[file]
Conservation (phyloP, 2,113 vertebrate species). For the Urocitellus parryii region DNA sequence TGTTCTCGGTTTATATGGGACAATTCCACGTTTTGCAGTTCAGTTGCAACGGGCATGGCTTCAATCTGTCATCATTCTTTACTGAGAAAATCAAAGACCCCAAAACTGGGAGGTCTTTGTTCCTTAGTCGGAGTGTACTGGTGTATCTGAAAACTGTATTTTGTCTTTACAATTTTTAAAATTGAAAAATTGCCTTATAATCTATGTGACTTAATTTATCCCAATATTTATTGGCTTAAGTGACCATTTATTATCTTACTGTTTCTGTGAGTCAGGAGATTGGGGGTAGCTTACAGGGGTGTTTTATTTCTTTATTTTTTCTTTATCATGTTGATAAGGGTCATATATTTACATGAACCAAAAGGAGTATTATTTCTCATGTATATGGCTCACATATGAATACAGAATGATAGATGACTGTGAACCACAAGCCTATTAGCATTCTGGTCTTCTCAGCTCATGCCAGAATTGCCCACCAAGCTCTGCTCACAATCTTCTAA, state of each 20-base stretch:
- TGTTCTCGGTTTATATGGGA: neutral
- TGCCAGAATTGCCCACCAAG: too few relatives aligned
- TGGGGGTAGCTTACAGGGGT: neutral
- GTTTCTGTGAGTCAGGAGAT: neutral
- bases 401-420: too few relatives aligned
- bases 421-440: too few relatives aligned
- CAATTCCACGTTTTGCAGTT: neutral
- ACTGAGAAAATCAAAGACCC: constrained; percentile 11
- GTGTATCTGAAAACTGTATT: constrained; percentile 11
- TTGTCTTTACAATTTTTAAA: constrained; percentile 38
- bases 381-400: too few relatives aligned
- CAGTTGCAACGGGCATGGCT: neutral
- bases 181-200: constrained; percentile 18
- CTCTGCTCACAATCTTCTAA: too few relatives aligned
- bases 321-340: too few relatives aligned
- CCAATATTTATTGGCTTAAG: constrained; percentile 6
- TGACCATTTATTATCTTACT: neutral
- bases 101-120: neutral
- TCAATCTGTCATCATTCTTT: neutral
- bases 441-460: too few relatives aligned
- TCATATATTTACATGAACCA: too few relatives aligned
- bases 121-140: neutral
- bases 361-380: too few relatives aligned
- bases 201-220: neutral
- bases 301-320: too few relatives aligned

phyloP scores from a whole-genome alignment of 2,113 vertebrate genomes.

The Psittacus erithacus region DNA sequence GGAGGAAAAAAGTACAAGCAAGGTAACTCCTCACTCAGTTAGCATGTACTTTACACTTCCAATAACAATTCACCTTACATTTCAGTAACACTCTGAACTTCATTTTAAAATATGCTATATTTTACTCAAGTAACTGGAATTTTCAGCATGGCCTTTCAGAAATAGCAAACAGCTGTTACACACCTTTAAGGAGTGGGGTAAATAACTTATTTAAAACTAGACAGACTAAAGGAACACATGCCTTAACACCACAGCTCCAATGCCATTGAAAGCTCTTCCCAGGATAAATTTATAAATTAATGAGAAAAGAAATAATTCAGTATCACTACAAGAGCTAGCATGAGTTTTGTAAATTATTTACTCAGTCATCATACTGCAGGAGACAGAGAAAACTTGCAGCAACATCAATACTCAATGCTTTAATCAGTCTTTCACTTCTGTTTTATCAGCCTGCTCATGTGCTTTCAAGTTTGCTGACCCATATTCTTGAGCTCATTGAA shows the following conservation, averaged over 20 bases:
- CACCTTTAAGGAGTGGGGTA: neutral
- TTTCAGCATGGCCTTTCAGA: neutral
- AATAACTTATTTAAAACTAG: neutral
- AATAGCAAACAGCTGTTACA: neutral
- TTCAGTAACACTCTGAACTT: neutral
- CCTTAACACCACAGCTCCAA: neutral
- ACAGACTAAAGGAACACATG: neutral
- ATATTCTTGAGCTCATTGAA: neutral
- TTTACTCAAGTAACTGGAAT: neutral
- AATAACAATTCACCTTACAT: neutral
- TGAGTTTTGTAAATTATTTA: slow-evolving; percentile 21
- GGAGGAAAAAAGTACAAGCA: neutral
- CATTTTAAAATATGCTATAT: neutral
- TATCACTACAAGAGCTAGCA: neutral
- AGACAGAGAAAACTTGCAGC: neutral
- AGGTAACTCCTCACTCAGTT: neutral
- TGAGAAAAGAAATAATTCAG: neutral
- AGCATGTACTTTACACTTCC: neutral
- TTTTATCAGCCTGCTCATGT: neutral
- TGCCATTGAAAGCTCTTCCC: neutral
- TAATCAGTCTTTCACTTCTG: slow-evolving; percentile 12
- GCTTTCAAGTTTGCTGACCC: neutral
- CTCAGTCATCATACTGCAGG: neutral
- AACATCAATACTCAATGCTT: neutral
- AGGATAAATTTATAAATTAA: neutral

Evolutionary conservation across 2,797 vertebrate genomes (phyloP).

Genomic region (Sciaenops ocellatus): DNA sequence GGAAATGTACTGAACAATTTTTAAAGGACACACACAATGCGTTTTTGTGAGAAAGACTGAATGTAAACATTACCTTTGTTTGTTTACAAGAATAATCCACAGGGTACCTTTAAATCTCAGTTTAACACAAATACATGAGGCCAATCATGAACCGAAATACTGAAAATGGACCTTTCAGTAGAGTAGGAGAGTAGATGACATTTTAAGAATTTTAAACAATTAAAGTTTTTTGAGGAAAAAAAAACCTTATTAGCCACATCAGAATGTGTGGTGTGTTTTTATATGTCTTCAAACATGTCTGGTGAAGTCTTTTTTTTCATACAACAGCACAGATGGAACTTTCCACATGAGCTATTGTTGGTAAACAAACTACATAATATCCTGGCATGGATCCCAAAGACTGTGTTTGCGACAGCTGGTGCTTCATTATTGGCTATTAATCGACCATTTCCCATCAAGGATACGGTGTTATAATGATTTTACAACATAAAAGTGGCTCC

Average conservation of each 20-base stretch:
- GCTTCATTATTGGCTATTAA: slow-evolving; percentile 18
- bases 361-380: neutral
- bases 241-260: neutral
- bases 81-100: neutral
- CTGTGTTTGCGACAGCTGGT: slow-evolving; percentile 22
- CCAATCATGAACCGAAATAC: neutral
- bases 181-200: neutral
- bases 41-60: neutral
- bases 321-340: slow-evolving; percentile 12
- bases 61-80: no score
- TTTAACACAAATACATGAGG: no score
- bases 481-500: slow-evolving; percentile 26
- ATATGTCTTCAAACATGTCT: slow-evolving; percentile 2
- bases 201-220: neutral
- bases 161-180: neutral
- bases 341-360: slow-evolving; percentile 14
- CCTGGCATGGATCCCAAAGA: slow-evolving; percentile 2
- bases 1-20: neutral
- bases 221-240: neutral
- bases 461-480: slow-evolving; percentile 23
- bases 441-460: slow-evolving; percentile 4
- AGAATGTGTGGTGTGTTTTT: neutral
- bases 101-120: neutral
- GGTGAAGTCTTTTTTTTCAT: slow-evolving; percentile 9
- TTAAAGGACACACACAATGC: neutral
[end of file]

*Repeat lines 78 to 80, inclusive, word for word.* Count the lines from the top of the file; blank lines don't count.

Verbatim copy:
- AGAATGTGTGGTGTGTTTTT: neutral
- bases 101-120: neutral
- GGTGAAGTCTTTTTTTTCAT: slow-evolving; percentile 9